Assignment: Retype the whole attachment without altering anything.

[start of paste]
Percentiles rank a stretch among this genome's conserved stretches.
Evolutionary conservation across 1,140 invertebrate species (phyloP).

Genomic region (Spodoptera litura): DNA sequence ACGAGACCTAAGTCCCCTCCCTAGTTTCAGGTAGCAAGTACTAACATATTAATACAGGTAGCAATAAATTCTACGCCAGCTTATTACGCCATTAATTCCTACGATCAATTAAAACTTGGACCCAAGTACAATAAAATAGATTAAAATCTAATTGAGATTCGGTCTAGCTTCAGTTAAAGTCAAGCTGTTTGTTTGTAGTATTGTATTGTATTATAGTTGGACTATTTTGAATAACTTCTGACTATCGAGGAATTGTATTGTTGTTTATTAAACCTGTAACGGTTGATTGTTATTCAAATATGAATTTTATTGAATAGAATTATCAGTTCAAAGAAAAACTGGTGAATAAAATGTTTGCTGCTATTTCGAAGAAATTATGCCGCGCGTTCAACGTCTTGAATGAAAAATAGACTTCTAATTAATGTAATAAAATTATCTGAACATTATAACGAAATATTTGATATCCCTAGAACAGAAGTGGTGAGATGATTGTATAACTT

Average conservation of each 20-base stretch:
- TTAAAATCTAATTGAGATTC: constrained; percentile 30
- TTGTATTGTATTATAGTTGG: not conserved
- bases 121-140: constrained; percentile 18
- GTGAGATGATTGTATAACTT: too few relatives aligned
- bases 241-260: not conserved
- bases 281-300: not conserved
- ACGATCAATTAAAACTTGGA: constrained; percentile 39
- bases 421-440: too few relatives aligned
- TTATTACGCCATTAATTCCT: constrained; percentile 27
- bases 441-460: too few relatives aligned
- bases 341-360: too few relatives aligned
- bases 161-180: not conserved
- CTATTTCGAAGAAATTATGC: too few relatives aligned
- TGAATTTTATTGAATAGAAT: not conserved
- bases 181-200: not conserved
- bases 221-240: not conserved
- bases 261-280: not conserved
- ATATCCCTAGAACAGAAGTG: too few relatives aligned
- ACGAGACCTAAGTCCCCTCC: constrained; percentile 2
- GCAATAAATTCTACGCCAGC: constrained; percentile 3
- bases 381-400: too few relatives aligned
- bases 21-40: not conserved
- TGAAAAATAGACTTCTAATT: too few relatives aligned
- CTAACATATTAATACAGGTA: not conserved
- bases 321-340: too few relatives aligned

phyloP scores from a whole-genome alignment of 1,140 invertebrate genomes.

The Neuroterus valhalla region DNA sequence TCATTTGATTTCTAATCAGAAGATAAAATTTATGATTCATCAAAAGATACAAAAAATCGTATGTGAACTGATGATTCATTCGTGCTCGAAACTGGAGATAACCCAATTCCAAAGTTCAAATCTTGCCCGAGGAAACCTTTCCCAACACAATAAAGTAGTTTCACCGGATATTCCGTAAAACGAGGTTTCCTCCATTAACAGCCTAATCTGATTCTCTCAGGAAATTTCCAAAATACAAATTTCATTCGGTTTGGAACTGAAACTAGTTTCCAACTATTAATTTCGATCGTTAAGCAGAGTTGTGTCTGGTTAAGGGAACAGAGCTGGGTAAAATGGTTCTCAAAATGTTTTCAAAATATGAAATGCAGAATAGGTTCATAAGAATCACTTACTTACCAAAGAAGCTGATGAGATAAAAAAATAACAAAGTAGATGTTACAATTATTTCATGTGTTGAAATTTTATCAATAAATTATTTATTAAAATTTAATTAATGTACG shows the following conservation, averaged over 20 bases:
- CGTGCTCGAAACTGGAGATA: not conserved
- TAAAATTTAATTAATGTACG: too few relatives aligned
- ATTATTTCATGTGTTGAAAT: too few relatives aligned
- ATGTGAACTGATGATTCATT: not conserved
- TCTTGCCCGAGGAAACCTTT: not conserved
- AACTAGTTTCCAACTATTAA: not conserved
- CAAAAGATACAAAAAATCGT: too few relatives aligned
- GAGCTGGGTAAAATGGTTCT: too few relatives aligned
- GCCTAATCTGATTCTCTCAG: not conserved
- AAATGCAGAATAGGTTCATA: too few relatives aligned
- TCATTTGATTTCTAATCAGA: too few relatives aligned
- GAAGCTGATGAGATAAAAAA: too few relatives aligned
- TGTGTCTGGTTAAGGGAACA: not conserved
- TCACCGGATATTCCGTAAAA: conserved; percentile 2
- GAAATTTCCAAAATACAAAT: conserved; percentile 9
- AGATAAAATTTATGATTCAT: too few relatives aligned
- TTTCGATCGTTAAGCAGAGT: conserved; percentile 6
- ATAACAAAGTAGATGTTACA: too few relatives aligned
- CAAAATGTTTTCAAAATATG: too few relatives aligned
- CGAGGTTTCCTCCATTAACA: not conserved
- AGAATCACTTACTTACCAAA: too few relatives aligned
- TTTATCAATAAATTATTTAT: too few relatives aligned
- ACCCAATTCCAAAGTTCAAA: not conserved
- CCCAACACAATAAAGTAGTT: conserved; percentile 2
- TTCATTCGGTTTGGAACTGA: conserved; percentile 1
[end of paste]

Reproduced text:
Percentiles rank a stretch among this genome's conserved stretches.
Evolutionary conservation across 1,140 invertebrate species (phyloP).

Genomic region (Spodoptera litura): DNA sequence ACGAGACCTAAGTCCCCTCCCTAGTTTCAGGTAGCAAGTACTAACATATTAATACAGGTAGCAATAAATTCTACGCCAGCTTATTACGCCATTAATTCCTACGATCAATTAAAACTTGGACCCAAGTACAATAAAATAGATTAAAATCTAATTGAGATTCGGTCTAGCTTCAGTTAAAGTCAAGCTGTTTGTTTGTAGTATTGTATTGTATTATAGTTGGACTATTTTGAATAACTTCTGACTATCGAGGAATTGTATTGTTGTTTATTAAACCTGTAACGGTTGATTGTTATTCAAATATGAATTTTATTGAATAGAATTATCAGTTCAAAGAAAAACTGGTGAATAAAATGTTTGCTGCTATTTCGAAGAAATTATGCCGCGCGTTCAACGTCTTGAATGAAAAATAGACTTCTAATTAATGTAATAAAATTATCTGAACATTATAACGAAATATTTGATATCCCTAGAACAGAAGTGGTGAGATGATTGTATAACTT

Average conservation of each 20-base stretch:
- TTAAAATCTAATTGAGATTC: constrained; percentile 30
- TTGTATTGTATTATAGTTGG: not conserved
- bases 121-140: constrained; percentile 18
- GTGAGATGATTGTATAACTT: too few relatives aligned
- bases 241-260: not conserved
- bases 281-300: not conserved
- ACGATCAATTAAAACTTGGA: constrained; percentile 39
- bases 421-440: too few relatives aligned
- TTATTACGCCATTAATTCCT: constrained; percentile 27
- bases 441-460: too few relatives aligned
- bases 341-360: too few relatives aligned
- bases 161-180: not conserved
- CTATTTCGAAGAAATTATGC: too few relatives aligned
- TGAATTTTATTGAATAGAAT: not conserved
- bases 181-200: not conserved
- bases 221-240: not conserved
- bases 261-280: not conserved
- ATATCCCTAGAACAGAAGTG: too few relatives aligned
- ACGAGACCTAAGTCCCCTCC: constrained; percentile 2
- GCAATAAATTCTACGCCAGC: constrained; percentile 3
- bases 381-400: too few relatives aligned
- bases 21-40: not conserved
- TGAAAAATAGACTTCTAATT: too few relatives aligned
- CTAACATATTAATACAGGTA: not conserved
- bases 321-340: too few relatives aligned

phyloP scores from a whole-genome alignment of 1,140 invertebrate genomes.

The Neuroterus valhalla region DNA sequence TCATTTGATTTCTAATCAGAAGATAAAATTTATGATTCATCAAAAGATACAAAAAATCGTATGTGAACTGATGATTCATTCGTGCTCGAAACTGGAGATAACCCAATTCCAAAGTTCAAATCTTGCCCGAGGAAACCTTTCCCAACACAATAAAGTAGTTTCACCGGATATTCCGTAAAACGAGGTTTCCTCCATTAACAGCCTAATCTGATTCTCTCAGGAAATTTCCAAAATACAAATTTCATTCGGTTTGGAACTGAAACTAGTTTCCAACTATTAATTTCGATCGTTAAGCAGAGTTGTGTCTGGTTAAGGGAACAGAGCTGGGTAAAATGGTTCTCAAAATGTTTTCAAAATATGAAATGCAGAATAGGTTCATAAGAATCACTTACTTACCAAAGAAGCTGATGAGATAAAAAAATAACAAAGTAGATGTTACAATTATTTCATGTGTTGAAATTTTATCAATAAATTATTTATTAAAATTTAATTAATGTACG shows the following conservation, averaged over 20 bases:
- CGTGCTCGAAACTGGAGATA: not conserved
- TAAAATTTAATTAATGTACG: too few relatives aligned
- ATTATTTCATGTGTTGAAAT: too few relatives aligned
- ATGTGAACTGATGATTCATT: not conserved
- TCTTGCCCGAGGAAACCTTT: not conserved
- AACTAGTTTCCAACTATTAA: not conserved
- CAAAAGATACAAAAAATCGT: too few relatives aligned
- GAGCTGGGTAAAATGGTTCT: too few relatives aligned
- GCCTAATCTGATTCTCTCAG: not conserved
- AAATGCAGAATAGGTTCATA: too few relatives aligned
- TCATTTGATTTCTAATCAGA: too few relatives aligned
- GAAGCTGATGAGATAAAAAA: too few relatives aligned
- TGTGTCTGGTTAAGGGAACA: not conserved
- TCACCGGATATTCCGTAAAA: conserved; percentile 2
- GAAATTTCCAAAATACAAAT: conserved; percentile 9
- AGATAAAATTTATGATTCAT: too few relatives aligned
- TTTCGATCGTTAAGCAGAGT: conserved; percentile 6
- ATAACAAAGTAGATGTTACA: too few relatives aligned
- CAAAATGTTTTCAAAATATG: too few relatives aligned
- CGAGGTTTCCTCCATTAACA: not conserved
- AGAATCACTTACTTACCAAA: too few relatives aligned
- TTTATCAATAAATTATTTAT: too few relatives aligned
- ACCCAATTCCAAAGTTCAAA: not conserved
- CCCAACACAATAAAGTAGTT: conserved; percentile 2
- TTCATTCGGTTTGGAACTGA: conserved; percentile 1